Student Loan Officer Appeals Bankruptcy Court Decision To Write Off Student Loan Debt | Goodwin


On January 17, student loan servicer Educational Credit Management Corporation (ECMC) filed a notice of appeal in the United States District Court for the Southern District of New York challenging the Chief Bankruptcy Judge’s decision. Celelia Morris, who entered summary judgment for a student debtor and discharged her student loan debt of $221,385.49. Rosenberg v. NY State Higher Education Services Corp., et al., Case No. 18-35379 (Bankr. SDNY January 7, 2020).

In order to pay off his student loan debt, the Brunner The test requires that the debtor demonstrate (1) that he cannot maintain a minimum standard of living if he is forced to repay the loans, (2) that his situation is likely to persist for a significant part of the repayment and (3) that he repaired faith’s efforts to repay student loans. In summary judgment, Morris J. concluded that the debtor had sufficiently satisfied each of the three prongs of the Brunner test. The court also found that the debtor had met the Bankruptcy Code‘s “undue hardship” standard, which requires the court to exclude student loan debt from discharge unless it imposes “undue hardship.” excessive” to the debtor. This decision challenges the notion that student loan debt is generally not dischargeable under Chapter 7 bankruptcy. Judge Morris notes this assumption, stating that “most people (bankruptcy professionals as well as lay people) think that repaying student loans is impossible.” In examining this assumption, Justice Morris said that many courts had misinterpreted the Brunner test over the past 32 years by adding a “punitive standard that [is] which is not there”, which, when applied, “subsumed the actual language of the [test].”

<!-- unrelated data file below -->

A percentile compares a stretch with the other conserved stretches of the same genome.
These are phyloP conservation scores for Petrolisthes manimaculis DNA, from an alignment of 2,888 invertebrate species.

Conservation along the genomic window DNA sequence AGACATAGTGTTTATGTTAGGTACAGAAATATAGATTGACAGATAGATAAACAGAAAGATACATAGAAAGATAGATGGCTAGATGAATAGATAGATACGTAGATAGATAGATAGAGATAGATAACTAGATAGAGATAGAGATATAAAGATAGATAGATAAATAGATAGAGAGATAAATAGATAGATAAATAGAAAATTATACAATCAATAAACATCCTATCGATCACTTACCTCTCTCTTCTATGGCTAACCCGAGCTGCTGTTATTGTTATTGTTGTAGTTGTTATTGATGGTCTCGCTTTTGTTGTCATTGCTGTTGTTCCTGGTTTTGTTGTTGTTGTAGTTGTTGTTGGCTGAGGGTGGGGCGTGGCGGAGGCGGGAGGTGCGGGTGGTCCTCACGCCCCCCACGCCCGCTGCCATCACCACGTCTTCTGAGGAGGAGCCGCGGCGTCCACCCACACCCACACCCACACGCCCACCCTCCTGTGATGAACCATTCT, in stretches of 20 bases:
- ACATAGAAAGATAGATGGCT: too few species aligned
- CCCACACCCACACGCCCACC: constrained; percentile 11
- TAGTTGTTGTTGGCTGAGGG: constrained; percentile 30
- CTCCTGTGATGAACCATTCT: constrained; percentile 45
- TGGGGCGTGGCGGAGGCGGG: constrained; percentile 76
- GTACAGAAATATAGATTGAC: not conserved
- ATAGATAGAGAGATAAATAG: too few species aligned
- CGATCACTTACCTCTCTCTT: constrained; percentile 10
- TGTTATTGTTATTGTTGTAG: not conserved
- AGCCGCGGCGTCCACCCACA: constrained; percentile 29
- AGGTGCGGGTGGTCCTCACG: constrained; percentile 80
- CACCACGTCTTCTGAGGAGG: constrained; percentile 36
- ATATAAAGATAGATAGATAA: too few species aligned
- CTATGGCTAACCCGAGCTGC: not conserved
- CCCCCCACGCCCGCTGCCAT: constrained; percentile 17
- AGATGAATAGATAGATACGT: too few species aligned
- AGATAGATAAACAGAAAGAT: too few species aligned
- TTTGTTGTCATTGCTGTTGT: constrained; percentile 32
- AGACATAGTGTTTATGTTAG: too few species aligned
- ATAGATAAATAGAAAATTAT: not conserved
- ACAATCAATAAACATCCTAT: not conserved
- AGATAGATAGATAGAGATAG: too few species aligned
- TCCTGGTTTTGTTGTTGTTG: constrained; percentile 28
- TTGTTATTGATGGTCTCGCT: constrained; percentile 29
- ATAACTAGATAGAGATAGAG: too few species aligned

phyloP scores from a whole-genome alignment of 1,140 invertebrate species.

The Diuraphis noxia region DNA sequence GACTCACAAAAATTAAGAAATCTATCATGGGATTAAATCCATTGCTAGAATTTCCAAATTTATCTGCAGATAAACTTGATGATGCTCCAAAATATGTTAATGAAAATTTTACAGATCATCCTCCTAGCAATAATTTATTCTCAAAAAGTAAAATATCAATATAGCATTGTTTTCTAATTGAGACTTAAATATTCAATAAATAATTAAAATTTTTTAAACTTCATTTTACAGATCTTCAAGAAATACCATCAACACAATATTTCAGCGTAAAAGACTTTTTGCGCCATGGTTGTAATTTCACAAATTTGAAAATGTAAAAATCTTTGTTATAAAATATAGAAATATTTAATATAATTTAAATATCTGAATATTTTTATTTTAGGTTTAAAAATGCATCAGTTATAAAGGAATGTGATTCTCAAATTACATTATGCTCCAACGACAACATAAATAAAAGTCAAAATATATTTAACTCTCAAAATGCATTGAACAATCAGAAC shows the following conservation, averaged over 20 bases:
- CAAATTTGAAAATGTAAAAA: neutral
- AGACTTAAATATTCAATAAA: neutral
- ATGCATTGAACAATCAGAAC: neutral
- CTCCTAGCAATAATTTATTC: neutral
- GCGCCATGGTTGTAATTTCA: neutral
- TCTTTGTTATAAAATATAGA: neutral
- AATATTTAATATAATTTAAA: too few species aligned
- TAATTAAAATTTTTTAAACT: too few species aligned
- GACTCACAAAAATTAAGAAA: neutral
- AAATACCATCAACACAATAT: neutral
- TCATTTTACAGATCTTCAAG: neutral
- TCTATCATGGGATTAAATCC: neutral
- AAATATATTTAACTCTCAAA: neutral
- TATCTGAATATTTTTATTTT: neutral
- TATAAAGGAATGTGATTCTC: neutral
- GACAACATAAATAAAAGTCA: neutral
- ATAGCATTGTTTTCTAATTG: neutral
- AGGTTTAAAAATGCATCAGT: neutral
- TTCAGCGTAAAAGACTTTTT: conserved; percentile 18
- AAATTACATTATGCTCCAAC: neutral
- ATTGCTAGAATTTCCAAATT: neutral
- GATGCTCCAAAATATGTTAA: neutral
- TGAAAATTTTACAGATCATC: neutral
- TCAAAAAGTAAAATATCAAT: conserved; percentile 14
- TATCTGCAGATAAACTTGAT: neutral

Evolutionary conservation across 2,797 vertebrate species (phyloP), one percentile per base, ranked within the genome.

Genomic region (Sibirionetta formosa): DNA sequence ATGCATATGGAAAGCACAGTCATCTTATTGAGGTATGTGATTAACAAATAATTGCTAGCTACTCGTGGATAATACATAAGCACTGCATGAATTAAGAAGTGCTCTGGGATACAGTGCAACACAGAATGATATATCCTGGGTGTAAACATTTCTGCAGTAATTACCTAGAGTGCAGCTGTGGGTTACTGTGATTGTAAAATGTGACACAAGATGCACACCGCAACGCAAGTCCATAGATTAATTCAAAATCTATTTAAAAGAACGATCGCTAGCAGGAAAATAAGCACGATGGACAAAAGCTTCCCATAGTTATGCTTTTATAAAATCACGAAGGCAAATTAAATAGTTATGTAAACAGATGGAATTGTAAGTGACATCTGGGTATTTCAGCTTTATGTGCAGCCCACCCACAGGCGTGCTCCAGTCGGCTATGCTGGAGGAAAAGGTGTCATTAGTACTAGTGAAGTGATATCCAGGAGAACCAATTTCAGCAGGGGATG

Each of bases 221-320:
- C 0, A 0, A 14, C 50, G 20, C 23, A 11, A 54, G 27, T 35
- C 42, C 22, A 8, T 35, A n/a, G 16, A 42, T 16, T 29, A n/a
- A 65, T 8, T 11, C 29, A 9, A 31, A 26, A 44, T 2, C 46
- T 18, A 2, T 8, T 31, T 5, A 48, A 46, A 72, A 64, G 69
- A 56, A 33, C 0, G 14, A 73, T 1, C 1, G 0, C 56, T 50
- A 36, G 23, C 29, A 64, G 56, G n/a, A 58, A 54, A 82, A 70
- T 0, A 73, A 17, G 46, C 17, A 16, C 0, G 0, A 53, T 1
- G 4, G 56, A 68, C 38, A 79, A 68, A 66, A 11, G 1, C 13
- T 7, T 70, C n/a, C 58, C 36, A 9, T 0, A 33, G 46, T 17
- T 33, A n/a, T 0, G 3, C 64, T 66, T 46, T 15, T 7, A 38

In his appeal, the ECMC argues that the bankruptcy court “dismissed 32 years of case law”. ECMC argues that the debtor failed to satisfy the Brunner test as he failed to pursue the career opportunities available to him in the legal profession in order to repay the loans. He also argues that the “[i]Inability to pay debts alone cannot establish undue hardship.

If confirmed, this case will likely have a significant impact on student loan servicers as more debtors may seek to pay off their student loan debt.


About Author

Comments are closed.